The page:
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Menstrual Blood Art

Trigger warning: blog post discusses menstrual blood. A lot.


I have recently (in the past five years) become very interested in the menstrual cycle. My interest was piqued when I first heard about “cycle syncing” and how in 2019 the national US women’s soccer players tracked their menstrual cycles in order to “help them win the world cup,” by creating more ease in their lives by planning everyday activities around their cycles. For example, planning to have an evening of downtime to conserve energy, or planning their hardest workouts when they know they have the most energy. 

After learning about cycle synching, I quickly began to manually track my own menstrual cycle - every part of it, follicular, ovulation, luteal and menstruation. I was looking at physical symptoms during each stage, how many days apart my bleeds were (I used to think I had an exact 28 day cycle, but it turns out I’m more of a 30 day cycle), emotional symptoms, and any other things of note. I think I initially decided to track my menstrual cycle so that I could sync up my own workouts for better endurance and effectiveness, but I ended up becoming invested in tracking my cycle because of the stronger connection I was developing to my own body. It was so cool to start to notice patterns within my own cycles! 

Tracking my own menstrual cycle, or moon cycle as I like to call it because the moon and uterus-havers both operate on a monthly cycle and I enjoy feeling connected to nature, allowed me to guide myself in learning more about the endocrine system and what happens throughout the month in my own body that causes me to have a period. I learned a surface level version of this in school but I swear we only learned a very basic level of understanding the menstrual cycle. We definitely did not talk about how much a uterus person can learn about their health based on what their moon cycle is doing/what phase they are in, etc. It’s truly magical in my opinion!! 

For example, during the latter part of my luteal phase, I start to become very hungry and I feel more tired throughout the day. During ovulation, I often begin to crave pickles and vinegary snacks. In my follicular phase I typically feel perfectly fine throughout the week. When I start to notice these changes throughout the month, I am able to more accurately guess where I am at in my moon cycle and therefor am able to better care for my body during those times. Taking better care of my body might look like feeding myself warm and nourishing meals to fill my bottomless late luteal appetite; indulging in pickles and maybe a dirty martini here or there during the few hours I’m ovulating; and doing as much as I can when I feel perfectly fine.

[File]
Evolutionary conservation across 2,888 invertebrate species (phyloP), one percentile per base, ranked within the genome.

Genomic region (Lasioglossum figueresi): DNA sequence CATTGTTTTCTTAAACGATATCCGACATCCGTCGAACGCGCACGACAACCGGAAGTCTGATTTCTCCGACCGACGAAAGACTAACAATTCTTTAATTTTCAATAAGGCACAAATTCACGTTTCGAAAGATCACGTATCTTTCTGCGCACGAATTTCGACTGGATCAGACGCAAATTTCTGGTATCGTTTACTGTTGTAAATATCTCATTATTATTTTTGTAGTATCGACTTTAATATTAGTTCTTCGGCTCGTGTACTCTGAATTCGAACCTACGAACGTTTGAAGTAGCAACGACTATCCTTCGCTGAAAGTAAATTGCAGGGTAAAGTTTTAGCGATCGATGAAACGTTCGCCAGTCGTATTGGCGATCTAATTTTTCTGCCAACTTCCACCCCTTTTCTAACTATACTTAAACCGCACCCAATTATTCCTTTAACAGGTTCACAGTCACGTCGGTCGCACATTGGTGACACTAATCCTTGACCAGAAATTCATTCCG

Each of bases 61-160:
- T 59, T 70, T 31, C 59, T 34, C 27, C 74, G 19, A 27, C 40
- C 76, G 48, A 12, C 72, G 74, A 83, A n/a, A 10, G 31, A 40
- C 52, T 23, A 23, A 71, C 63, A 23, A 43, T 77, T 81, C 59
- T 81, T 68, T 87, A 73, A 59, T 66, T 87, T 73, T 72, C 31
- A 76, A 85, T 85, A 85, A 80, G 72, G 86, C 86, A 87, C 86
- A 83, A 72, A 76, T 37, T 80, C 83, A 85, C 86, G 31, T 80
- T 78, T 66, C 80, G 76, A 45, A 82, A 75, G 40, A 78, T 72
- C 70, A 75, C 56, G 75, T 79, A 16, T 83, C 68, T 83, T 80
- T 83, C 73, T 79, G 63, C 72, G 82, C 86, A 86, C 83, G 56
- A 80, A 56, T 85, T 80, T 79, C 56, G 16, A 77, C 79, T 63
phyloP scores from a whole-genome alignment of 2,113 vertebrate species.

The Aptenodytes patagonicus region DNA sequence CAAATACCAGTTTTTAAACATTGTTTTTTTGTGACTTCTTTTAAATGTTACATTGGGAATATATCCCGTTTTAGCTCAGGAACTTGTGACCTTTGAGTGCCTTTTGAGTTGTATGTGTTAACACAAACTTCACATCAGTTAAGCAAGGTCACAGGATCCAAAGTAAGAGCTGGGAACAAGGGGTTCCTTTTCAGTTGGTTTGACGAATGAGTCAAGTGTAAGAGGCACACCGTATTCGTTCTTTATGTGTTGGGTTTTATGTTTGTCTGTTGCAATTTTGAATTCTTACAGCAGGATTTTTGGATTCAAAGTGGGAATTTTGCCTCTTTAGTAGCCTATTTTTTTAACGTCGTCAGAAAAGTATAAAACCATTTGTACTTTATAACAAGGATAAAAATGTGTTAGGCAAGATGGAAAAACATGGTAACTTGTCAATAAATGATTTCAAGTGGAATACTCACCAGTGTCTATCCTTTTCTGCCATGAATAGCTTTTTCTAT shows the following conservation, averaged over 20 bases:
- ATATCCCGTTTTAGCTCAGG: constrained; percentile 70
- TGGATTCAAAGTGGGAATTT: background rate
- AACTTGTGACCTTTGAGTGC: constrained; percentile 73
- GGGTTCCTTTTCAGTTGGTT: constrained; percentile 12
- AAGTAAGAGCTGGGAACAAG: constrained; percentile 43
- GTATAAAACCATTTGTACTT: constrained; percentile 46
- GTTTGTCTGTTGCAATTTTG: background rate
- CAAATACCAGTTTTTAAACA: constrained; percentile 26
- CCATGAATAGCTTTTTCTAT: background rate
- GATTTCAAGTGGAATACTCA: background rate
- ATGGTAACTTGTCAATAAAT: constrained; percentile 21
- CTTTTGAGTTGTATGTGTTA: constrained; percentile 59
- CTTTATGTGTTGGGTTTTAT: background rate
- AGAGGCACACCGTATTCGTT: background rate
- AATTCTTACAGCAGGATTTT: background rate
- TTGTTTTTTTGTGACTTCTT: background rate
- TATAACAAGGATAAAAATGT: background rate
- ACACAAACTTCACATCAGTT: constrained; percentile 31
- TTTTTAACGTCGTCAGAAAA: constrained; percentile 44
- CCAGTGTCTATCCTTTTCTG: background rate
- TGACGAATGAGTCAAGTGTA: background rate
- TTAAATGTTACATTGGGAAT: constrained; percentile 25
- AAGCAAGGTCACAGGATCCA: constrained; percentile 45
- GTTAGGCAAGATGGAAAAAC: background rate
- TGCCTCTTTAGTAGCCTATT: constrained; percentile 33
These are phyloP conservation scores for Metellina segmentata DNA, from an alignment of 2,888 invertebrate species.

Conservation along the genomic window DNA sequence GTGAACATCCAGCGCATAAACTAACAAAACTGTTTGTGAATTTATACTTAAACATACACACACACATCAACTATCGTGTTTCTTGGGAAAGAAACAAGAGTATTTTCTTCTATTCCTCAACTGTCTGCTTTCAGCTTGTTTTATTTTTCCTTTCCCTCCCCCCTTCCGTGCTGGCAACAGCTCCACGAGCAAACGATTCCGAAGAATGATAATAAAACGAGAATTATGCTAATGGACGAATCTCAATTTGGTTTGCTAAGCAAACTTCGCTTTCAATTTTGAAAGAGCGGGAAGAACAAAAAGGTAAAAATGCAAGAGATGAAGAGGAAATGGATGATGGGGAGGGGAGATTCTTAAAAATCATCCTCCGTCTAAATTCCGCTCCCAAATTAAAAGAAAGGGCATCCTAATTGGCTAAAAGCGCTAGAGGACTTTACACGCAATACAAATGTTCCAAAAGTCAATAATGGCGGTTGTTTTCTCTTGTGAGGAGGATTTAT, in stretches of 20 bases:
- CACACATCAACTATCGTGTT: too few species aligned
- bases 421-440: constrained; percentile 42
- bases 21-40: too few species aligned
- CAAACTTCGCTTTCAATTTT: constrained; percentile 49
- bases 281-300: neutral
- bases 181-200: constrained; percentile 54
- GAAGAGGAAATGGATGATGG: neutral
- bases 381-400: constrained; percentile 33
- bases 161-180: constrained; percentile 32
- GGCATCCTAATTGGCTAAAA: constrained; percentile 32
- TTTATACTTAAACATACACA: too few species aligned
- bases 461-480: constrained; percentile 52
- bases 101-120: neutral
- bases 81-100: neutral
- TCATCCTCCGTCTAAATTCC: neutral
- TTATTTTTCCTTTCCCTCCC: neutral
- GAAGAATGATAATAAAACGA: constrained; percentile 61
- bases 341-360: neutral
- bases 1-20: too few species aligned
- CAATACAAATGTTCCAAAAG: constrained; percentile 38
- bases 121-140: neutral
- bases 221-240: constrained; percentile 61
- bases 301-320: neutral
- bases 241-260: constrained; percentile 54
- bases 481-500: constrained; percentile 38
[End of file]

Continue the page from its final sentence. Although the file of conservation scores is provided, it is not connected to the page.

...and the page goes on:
Not only have I been learning about the menstrual cycle on a biological level, but I have also been learning more about the energetics of the menstrual cycle in regards to feminine energy. This can be a harder concept to fully grasp and I myself am still learning about it. Some people don’t believe in the energies of things, but I do, so this has been really interesting to learn about. The female energy is all about creating, and so it’s important to know when you must rest in order for your creation to be its’ best. 


Somewhere along the way of all this self-teaching and re-learning about the uterus-having body, I got curious about using my own menstrual blood to make art. Despite the fact that my mother was appalled at the idea of using menstrual blood as an art medium when I told her about it, this is not unheard of. I am definitely not the first person to make art from their menstrual blood. In fact, I’ve heard of people using their menstrual blood for all kinds of things-  face masks, soil fertilizer, paint material, poetic inspiration, and more. During this time, I had also been learning more about the concept of “free bleeding,” when a uterus-owner bleeds freely during their bleed week without any sort of “unnatural material” coming into contact with the vagina (i.e. pads, tampons, menstrual cups, etc.). When people told me free bleeding softens your period cramps I decided to test it out myself and free bleed onto a canvas to make some art.


The Art Process